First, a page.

After a deadline that was extended twice, the Anil Ambani-owned Reliance Communications (RCom) has finally inked an agreement with Aircel, run by Malaysia’s Maxis Communications, to merge their wireless businesses. This comes as a much needed relief to both companies that are struggling with debt and the threat of being marginalised in the wake of Reliance Jio’s aggressive entry earlier this month.
This merger will place the combined RCom-Aircel entity at third in the pecking order with over 190 million subscribers after BhartiAirtel and Vodafone, and ahead of Idea Cellular. More importantly, as the merger is restricted to the wireless business, it opens up options for RCom. It can now look for a strategic investor for its tower and infrastructure businesses.
The contours of this deal will see RCom and Aircel hold an equal stake in a new company, which is likely to see the ushering in of a new telecom brand as well. “This is a smart move by RCom, which would have otherwise seen them under intense pressure. The spectrum will be consolidated in one entity and managing an asset-light model will be far easier,” says Deven Choksey, managing director, KR Choksey Securities.
From a strategy in the past, where telcos owned everything from airwaves to towers, the thinking now is to get the best out of the subscriber base. In 2007, Bharti, Vodafone and Idea announced a three way joint venture, Indus Towers, to house most of their telecom towers, while in 2009, Tata Teleservices merged its tower business with Quippo Telecom Infrastructure. The following year, GTL Infra acquired Aircel’s towers.
As a part of the deal, RCom and Aircel will have a debt of 14,000 crore each in the new entity. This will reduce a substantial part of the load on the former’s balance sheet, which, today, has a debt of over 41,000 crore. “There is a more compelling reason for an investor to put in money in RCom’s tower and infrastructure business, without a hangover of wireless. It gives the company a real chance to now grow both businesses simultaneously,” says Choksey. RCom has an optic fibre cable network across India in addition to undersea cable that came its way after the acquisition of Flag Telecom in 2003.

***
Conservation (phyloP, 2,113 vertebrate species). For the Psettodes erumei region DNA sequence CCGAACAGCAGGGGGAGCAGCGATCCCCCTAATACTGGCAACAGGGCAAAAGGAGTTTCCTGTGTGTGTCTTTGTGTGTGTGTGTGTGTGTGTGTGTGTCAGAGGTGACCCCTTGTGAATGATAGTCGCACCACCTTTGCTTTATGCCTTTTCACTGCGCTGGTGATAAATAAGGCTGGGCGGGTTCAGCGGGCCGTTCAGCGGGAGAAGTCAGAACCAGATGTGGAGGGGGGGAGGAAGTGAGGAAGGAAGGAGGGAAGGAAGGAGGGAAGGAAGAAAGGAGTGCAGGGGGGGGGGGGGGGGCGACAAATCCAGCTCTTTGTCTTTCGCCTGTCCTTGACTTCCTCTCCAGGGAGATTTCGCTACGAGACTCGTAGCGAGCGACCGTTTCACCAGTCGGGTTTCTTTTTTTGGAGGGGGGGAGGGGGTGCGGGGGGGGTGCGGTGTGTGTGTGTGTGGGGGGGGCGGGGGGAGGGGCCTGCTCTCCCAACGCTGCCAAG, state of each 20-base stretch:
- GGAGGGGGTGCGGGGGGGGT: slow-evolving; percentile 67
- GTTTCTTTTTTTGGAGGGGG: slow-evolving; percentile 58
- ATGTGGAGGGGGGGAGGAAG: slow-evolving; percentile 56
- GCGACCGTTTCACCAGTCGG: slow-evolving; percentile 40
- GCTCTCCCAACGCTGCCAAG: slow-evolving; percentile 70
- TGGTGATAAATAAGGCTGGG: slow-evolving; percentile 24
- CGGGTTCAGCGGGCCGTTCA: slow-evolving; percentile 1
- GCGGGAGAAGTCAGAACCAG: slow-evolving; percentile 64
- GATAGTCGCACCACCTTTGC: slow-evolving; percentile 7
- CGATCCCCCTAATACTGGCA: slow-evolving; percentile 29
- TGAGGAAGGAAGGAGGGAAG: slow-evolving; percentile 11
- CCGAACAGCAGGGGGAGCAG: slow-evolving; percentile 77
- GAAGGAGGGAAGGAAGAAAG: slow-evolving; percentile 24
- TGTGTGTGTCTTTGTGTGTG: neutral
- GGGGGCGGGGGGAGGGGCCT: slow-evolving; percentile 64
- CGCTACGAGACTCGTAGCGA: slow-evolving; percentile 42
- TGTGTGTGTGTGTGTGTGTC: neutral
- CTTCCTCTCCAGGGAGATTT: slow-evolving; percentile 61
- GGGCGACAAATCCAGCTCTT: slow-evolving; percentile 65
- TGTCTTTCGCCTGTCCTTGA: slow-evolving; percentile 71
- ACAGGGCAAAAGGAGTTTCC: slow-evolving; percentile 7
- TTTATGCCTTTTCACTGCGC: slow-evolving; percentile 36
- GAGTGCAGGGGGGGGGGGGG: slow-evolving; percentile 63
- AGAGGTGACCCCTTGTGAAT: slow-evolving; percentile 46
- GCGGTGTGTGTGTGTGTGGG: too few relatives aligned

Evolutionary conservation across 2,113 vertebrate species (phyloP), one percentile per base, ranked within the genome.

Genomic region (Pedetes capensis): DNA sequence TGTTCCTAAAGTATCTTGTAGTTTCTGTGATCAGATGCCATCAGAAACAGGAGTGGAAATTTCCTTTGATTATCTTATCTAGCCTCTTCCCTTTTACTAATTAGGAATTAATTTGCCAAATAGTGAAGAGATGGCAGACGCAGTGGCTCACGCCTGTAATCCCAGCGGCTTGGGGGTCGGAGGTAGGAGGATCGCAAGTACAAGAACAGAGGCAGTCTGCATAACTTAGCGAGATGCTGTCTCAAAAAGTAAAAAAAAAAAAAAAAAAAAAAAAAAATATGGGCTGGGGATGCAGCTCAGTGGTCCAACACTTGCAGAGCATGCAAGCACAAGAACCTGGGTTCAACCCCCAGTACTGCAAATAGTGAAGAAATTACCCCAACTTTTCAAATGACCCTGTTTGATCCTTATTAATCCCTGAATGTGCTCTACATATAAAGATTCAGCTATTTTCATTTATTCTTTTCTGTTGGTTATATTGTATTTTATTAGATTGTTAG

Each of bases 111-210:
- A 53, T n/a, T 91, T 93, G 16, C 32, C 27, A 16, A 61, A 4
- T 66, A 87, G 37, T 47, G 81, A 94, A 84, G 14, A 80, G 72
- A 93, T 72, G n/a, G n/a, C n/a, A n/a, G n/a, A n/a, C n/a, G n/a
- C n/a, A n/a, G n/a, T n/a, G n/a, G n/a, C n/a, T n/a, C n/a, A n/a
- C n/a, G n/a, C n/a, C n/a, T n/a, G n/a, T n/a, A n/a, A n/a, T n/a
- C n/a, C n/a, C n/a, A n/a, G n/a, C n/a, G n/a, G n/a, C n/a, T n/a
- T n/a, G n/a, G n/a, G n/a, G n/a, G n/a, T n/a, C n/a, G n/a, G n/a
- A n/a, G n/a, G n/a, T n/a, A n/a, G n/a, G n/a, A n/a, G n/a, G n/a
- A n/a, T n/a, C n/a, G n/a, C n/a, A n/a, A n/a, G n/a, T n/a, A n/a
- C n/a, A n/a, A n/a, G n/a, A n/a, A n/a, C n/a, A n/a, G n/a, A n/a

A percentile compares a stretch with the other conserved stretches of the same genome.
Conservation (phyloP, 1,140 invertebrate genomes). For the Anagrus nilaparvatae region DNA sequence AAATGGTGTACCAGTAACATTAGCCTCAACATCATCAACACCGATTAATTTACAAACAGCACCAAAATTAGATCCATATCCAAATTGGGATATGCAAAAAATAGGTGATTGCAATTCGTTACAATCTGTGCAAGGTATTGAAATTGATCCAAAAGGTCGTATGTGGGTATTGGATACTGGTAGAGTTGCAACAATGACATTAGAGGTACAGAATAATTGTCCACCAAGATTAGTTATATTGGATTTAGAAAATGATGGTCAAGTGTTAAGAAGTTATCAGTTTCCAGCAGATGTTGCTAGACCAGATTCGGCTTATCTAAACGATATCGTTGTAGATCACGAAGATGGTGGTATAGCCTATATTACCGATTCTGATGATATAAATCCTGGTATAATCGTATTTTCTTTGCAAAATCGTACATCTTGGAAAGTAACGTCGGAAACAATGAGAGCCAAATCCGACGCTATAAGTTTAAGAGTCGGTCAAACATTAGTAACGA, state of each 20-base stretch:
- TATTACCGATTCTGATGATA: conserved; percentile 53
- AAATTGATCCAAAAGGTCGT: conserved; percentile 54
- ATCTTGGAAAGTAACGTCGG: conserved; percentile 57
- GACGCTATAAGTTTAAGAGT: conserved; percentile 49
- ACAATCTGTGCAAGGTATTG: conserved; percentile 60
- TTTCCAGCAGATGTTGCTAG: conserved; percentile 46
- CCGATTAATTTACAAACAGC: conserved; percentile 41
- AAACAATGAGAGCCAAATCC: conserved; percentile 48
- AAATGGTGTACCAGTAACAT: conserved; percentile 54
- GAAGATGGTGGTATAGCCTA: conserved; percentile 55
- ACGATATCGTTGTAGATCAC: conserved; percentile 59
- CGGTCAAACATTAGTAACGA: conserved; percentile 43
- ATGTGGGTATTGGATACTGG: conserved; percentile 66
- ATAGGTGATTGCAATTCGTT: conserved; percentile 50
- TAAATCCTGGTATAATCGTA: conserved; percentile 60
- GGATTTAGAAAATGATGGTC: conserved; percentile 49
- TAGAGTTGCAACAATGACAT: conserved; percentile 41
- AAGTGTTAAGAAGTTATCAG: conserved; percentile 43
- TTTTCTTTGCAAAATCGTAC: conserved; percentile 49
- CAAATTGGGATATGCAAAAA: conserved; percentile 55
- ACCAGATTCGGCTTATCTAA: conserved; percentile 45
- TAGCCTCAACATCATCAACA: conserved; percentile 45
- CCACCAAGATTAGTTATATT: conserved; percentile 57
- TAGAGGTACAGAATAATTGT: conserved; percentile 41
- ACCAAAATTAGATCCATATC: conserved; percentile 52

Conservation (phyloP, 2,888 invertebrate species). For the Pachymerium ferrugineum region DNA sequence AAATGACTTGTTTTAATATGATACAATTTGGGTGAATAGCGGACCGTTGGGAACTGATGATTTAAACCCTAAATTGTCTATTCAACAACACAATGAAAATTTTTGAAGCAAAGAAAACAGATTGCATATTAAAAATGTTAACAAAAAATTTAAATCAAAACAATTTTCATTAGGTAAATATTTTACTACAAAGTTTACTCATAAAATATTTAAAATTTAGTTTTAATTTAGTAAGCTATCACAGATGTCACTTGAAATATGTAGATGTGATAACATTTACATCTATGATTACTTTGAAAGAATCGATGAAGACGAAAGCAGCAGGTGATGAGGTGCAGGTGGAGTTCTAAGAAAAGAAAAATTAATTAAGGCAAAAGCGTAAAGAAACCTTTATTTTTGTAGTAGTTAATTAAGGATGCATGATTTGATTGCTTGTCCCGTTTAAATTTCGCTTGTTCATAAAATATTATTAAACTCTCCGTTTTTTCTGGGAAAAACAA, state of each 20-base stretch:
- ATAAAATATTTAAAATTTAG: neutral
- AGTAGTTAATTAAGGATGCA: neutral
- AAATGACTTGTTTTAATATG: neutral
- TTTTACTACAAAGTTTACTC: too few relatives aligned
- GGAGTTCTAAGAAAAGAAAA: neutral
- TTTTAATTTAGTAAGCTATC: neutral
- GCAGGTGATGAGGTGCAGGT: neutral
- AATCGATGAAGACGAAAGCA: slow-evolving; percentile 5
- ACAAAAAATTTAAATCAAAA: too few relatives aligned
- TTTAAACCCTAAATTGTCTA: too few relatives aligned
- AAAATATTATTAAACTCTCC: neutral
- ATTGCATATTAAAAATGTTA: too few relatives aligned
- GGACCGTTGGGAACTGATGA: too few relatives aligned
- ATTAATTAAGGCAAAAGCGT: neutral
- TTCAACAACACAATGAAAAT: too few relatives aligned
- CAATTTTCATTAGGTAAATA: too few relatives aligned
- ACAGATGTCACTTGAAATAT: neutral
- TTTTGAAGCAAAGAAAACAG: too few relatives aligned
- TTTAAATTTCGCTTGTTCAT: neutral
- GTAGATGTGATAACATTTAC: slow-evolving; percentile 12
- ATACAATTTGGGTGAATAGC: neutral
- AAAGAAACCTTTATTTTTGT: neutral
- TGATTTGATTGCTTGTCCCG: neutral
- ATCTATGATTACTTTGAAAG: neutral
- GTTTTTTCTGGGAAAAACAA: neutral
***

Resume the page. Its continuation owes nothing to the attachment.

For Aircel, growth was hard to come by given its low average revenue per user (ARPU) of 75 per month, compared to Bharti’s 195. Even with a pan-India presence fighting it out with the biggies in large circles was never going to be easy for Aircel. “Now, benefits like a larger subscriber base and the imminent possibility of sharing common expenses like marketing will accrue,” thinks Romal Shetty, national head (telecom), KPMG. Offering a better suite of services will also be possible with their combined 3G presence where Aircel is present in 13 circles with RCom in 18. As the battle intensifies on 3G with an expected shift to 4G on the back of Reliance Jio’s entry, this becomes very critical. “How they can enhance value depends on how well they can use each other’s airwaves,” sums up Choksey.